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|3 초||512 MB||3||3||3||100.000%|
There is an esoteric sorting algorithm called StalinSort. It goes as follows.
Go through the elements of the given array from left to right, starting from the second. If the current element is not less than previous, then do nothing, otherwise erase it. In the end you get a sorted array.
One can implement StalinSort in O(n) time, which is pretty cool. There is a catch though: you can lose many elements in the process. To fix this I’ve come up with an improved nondeterministic version of this algorithm.
Go through the elements of the given array from left to right, starting from the second. If the current element is not less than previous, then do nothing, otherwise you have options. You can either erase it, or erase the previous element, but only if the current prefix still becomes non-decreasing. In the end you get a sorted array.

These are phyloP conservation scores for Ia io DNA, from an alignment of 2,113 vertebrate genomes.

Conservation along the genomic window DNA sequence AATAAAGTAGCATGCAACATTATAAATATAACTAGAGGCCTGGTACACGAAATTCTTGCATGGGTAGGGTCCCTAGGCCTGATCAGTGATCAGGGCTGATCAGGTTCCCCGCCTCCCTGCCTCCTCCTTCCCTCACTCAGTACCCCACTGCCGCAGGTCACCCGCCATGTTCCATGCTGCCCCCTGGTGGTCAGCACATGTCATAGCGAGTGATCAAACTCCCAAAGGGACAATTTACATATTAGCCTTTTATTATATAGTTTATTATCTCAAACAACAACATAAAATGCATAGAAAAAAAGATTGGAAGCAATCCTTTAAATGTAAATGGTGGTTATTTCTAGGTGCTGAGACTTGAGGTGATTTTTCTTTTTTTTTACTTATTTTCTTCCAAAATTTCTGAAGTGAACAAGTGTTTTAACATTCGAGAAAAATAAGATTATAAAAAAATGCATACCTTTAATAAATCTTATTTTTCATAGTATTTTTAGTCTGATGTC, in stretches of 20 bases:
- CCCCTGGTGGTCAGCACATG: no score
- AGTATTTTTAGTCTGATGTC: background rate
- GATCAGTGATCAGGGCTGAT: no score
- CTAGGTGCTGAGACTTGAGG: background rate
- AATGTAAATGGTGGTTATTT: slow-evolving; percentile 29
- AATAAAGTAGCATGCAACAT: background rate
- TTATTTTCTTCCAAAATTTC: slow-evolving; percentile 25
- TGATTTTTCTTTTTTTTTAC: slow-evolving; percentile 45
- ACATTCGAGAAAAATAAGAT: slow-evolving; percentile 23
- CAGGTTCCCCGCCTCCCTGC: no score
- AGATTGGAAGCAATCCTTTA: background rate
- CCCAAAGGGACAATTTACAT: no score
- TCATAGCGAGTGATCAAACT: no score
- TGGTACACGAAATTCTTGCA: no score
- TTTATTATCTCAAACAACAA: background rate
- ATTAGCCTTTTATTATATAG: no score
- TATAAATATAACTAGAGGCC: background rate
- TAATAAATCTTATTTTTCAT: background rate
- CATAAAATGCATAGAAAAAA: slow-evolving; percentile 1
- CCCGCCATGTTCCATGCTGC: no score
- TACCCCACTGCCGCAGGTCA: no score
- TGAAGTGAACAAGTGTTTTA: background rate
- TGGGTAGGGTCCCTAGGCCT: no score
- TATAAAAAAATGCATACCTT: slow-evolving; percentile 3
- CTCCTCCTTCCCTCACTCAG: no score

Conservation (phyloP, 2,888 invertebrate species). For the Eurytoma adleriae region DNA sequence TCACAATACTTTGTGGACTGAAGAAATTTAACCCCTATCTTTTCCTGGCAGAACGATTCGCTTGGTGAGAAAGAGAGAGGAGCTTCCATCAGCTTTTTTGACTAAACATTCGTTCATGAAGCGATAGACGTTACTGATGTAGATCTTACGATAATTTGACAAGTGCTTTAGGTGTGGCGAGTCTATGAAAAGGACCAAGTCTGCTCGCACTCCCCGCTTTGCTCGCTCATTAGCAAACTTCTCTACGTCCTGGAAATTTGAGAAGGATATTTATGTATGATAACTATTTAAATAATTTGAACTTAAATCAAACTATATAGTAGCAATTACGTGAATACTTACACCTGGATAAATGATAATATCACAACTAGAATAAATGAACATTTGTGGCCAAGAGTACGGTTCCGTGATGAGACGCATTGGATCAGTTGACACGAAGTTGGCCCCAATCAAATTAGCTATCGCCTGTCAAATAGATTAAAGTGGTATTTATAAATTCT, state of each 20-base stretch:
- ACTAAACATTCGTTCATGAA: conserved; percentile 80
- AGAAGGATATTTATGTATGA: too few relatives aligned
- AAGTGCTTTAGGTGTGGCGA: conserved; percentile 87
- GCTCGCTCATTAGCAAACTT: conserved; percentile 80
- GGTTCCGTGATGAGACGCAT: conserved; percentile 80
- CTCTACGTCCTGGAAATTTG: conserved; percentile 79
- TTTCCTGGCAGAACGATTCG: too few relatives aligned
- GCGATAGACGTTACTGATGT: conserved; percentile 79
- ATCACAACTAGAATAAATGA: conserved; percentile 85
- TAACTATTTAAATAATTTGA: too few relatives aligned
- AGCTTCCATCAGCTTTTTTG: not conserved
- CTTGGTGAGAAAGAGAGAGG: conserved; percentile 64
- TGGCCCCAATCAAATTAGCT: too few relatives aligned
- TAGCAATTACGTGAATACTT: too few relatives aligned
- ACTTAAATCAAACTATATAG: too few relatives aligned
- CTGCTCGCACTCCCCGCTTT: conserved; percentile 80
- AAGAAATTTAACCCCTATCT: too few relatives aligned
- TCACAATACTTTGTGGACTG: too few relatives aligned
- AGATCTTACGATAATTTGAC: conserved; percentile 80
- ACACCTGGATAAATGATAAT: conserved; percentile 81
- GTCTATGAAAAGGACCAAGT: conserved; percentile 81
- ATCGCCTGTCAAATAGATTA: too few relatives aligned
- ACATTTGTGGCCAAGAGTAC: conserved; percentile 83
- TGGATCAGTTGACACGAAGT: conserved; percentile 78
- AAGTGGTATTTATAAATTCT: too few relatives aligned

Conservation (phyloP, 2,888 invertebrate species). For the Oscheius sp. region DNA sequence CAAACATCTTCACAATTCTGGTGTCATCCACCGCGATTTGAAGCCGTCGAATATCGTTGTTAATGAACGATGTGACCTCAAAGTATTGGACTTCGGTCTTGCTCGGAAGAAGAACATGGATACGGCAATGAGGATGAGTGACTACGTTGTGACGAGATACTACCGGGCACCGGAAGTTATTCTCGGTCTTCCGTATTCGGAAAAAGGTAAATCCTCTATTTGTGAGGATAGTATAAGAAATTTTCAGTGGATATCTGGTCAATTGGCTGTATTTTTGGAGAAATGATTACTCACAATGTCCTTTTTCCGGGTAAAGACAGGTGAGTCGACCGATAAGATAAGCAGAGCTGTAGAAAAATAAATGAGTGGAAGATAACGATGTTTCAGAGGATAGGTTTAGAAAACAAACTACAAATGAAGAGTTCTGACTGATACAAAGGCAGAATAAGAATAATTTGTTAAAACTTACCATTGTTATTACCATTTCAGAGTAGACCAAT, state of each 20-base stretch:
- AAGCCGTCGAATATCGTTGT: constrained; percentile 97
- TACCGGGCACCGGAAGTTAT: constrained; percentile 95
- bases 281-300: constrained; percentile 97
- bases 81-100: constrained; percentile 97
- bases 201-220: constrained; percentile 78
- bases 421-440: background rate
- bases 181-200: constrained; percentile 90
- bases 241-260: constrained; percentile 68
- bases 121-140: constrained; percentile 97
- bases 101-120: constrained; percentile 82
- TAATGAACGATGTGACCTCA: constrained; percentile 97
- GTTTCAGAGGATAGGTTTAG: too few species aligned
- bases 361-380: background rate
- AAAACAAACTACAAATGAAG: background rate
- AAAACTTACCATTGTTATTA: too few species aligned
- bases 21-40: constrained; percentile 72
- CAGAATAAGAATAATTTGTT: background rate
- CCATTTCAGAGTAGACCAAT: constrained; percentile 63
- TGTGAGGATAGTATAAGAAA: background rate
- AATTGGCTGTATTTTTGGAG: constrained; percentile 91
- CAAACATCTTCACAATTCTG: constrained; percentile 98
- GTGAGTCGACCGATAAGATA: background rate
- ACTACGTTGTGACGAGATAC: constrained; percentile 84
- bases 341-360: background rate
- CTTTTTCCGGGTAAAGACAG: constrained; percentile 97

Depending on its choices, this algorithm can erase different number of elements. I wonder, what is the minimum number of erased elements I can get applying this improved version of StalinSort to the given permutation?
The first line contains one positive integer n (1 ≤ n ≤ 5 · 105) — the size of the permutation.
The second line contains n integers pi (1 ≤ pi ≤ n) — the permutation itself. It is guaranteed that all pi are distinct.
Print one number — the minimum number of elements improved StalinSort can erase.
6 6 1 2 3 4 5
6 5 6 1 2 3 4
6 6 4 5 1 2 3